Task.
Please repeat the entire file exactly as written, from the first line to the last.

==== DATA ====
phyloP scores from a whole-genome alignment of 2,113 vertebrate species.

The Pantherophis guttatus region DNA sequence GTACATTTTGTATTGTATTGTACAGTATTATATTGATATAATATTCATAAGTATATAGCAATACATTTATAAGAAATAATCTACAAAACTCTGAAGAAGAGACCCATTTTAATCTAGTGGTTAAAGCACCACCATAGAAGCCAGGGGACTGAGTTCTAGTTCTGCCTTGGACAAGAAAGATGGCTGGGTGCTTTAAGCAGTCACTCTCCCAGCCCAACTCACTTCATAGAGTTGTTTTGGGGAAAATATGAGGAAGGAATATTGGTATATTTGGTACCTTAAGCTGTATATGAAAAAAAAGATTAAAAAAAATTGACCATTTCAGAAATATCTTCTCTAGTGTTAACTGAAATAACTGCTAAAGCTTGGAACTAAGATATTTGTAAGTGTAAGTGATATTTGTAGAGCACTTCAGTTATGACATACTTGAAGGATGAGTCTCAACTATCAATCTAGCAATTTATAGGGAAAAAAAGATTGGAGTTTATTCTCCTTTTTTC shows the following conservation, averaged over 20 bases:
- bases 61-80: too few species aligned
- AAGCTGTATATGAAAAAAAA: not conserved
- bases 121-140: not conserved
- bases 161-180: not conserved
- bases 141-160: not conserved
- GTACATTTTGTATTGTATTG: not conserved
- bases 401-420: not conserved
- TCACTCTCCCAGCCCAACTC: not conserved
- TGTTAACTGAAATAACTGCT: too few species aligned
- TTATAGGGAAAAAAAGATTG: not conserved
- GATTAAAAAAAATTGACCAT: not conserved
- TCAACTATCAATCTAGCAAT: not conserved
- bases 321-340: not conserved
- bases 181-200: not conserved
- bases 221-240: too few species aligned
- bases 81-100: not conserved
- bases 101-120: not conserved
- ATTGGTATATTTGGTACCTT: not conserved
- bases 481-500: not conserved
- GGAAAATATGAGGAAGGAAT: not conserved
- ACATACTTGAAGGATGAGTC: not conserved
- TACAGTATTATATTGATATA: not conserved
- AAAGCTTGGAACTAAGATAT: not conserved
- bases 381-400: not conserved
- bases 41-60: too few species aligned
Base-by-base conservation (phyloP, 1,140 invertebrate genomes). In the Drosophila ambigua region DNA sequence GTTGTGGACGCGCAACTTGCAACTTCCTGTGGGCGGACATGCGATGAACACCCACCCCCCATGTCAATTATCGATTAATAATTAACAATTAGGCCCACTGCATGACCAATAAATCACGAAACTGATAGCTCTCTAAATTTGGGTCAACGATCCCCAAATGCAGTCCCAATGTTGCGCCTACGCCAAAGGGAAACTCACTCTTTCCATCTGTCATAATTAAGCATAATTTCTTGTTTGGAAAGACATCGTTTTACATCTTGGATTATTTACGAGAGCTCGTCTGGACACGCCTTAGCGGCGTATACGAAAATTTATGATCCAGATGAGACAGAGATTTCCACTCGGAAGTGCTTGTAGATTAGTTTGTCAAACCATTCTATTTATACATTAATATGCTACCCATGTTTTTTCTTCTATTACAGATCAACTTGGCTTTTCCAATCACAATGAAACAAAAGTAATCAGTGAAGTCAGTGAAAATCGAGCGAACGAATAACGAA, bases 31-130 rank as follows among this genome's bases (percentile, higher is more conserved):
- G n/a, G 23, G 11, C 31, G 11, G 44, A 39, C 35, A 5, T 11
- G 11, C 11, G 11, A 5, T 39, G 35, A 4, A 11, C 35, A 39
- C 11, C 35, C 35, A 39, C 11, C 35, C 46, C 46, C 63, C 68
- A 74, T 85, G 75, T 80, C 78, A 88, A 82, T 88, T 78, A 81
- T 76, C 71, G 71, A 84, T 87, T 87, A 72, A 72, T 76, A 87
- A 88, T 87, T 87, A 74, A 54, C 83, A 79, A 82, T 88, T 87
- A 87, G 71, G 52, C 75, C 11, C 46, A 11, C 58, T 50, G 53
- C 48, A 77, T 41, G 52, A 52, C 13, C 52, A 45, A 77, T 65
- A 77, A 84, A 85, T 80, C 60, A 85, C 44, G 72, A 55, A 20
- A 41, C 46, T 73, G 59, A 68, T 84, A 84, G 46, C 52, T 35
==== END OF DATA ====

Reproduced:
phyloP scores from a whole-genome alignment of 2,113 vertebrate species.

The Pantherophis guttatus region DNA sequence GTACATTTTGTATTGTATTGTACAGTATTATATTGATATAATATTCATAAGTATATAGCAATACATTTATAAGAAATAATCTACAAAACTCTGAAGAAGAGACCCATTTTAATCTAGTGGTTAAAGCACCACCATAGAAGCCAGGGGACTGAGTTCTAGTTCTGCCTTGGACAAGAAAGATGGCTGGGTGCTTTAAGCAGTCACTCTCCCAGCCCAACTCACTTCATAGAGTTGTTTTGGGGAAAATATGAGGAAGGAATATTGGTATATTTGGTACCTTAAGCTGTATATGAAAAAAAAGATTAAAAAAAATTGACCATTTCAGAAATATCTTCTCTAGTGTTAACTGAAATAACTGCTAAAGCTTGGAACTAAGATATTTGTAAGTGTAAGTGATATTTGTAGAGCACTTCAGTTATGACATACTTGAAGGATGAGTCTCAACTATCAATCTAGCAATTTATAGGGAAAAAAAGATTGGAGTTTATTCTCCTTTTTTC shows the following conservation, averaged over 20 bases:
- bases 61-80: too few species aligned
- AAGCTGTATATGAAAAAAAA: not conserved
- bases 121-140: not conserved
- bases 161-180: not conserved
- bases 141-160: not conserved
- GTACATTTTGTATTGTATTG: not conserved
- bases 401-420: not conserved
- TCACTCTCCCAGCCCAACTC: not conserved
- TGTTAACTGAAATAACTGCT: too few species aligned
- TTATAGGGAAAAAAAGATTG: not conserved
- GATTAAAAAAAATTGACCAT: not conserved
- TCAACTATCAATCTAGCAAT: not conserved
- bases 321-340: not conserved
- bases 181-200: not conserved
- bases 221-240: too few species aligned
- bases 81-100: not conserved
- bases 101-120: not conserved
- ATTGGTATATTTGGTACCTT: not conserved
- bases 481-500: not conserved
- GGAAAATATGAGGAAGGAAT: not conserved
- ACATACTTGAAGGATGAGTC: not conserved
- TACAGTATTATATTGATATA: not conserved
- AAAGCTTGGAACTAAGATAT: not conserved
- bases 381-400: not conserved
- bases 41-60: too few species aligned
Base-by-base conservation (phyloP, 1,140 invertebrate genomes). In the Drosophila ambigua region DNA sequence GTTGTGGACGCGCAACTTGCAACTTCCTGTGGGCGGACATGCGATGAACACCCACCCCCCATGTCAATTATCGATTAATAATTAACAATTAGGCCCACTGCATGACCAATAAATCACGAAACTGATAGCTCTCTAAATTTGGGTCAACGATCCCCAAATGCAGTCCCAATGTTGCGCCTACGCCAAAGGGAAACTCACTCTTTCCATCTGTCATAATTAAGCATAATTTCTTGTTTGGAAAGACATCGTTTTACATCTTGGATTATTTACGAGAGCTCGTCTGGACACGCCTTAGCGGCGTATACGAAAATTTATGATCCAGATGAGACAGAGATTTCCACTCGGAAGTGCTTGTAGATTAGTTTGTCAAACCATTCTATTTATACATTAATATGCTACCCATGTTTTTTCTTCTATTACAGATCAACTTGGCTTTTCCAATCACAATGAAACAAAAGTAATCAGTGAAGTCAGTGAAAATCGAGCGAACGAATAACGAA, bases 31-130 rank as follows among this genome's bases (percentile, higher is more conserved):
- G n/a, G 23, G 11, C 31, G 11, G 44, A 39, C 35, A 5, T 11
- G 11, C 11, G 11, A 5, T 39, G 35, A 4, A 11, C 35, A 39
- C 11, C 35, C 35, A 39, C 11, C 35, C 46, C 46, C 63, C 68
- A 74, T 85, G 75, T 80, C 78, A 88, A 82, T 88, T 78, A 81
- T 76, C 71, G 71, A 84, T 87, T 87, A 72, A 72, T 76, A 87
- A 88, T 87, T 87, A 74, A 54, C 83, A 79, A 82, T 88, T 87
- A 87, G 71, G 52, C 75, C 11, C 46, A 11, C 58, T 50, G 53
- C 48, A 77, T 41, G 52, A 52, C 13, C 52, A 45, A 77, T 65
- A 77, A 84, A 85, T 80, C 60, A 85, C 44, G 72, A 55, A 20
- A 41, C 46, T 73, G 59, A 68, T 84, A 84, G 46, C 52, T 35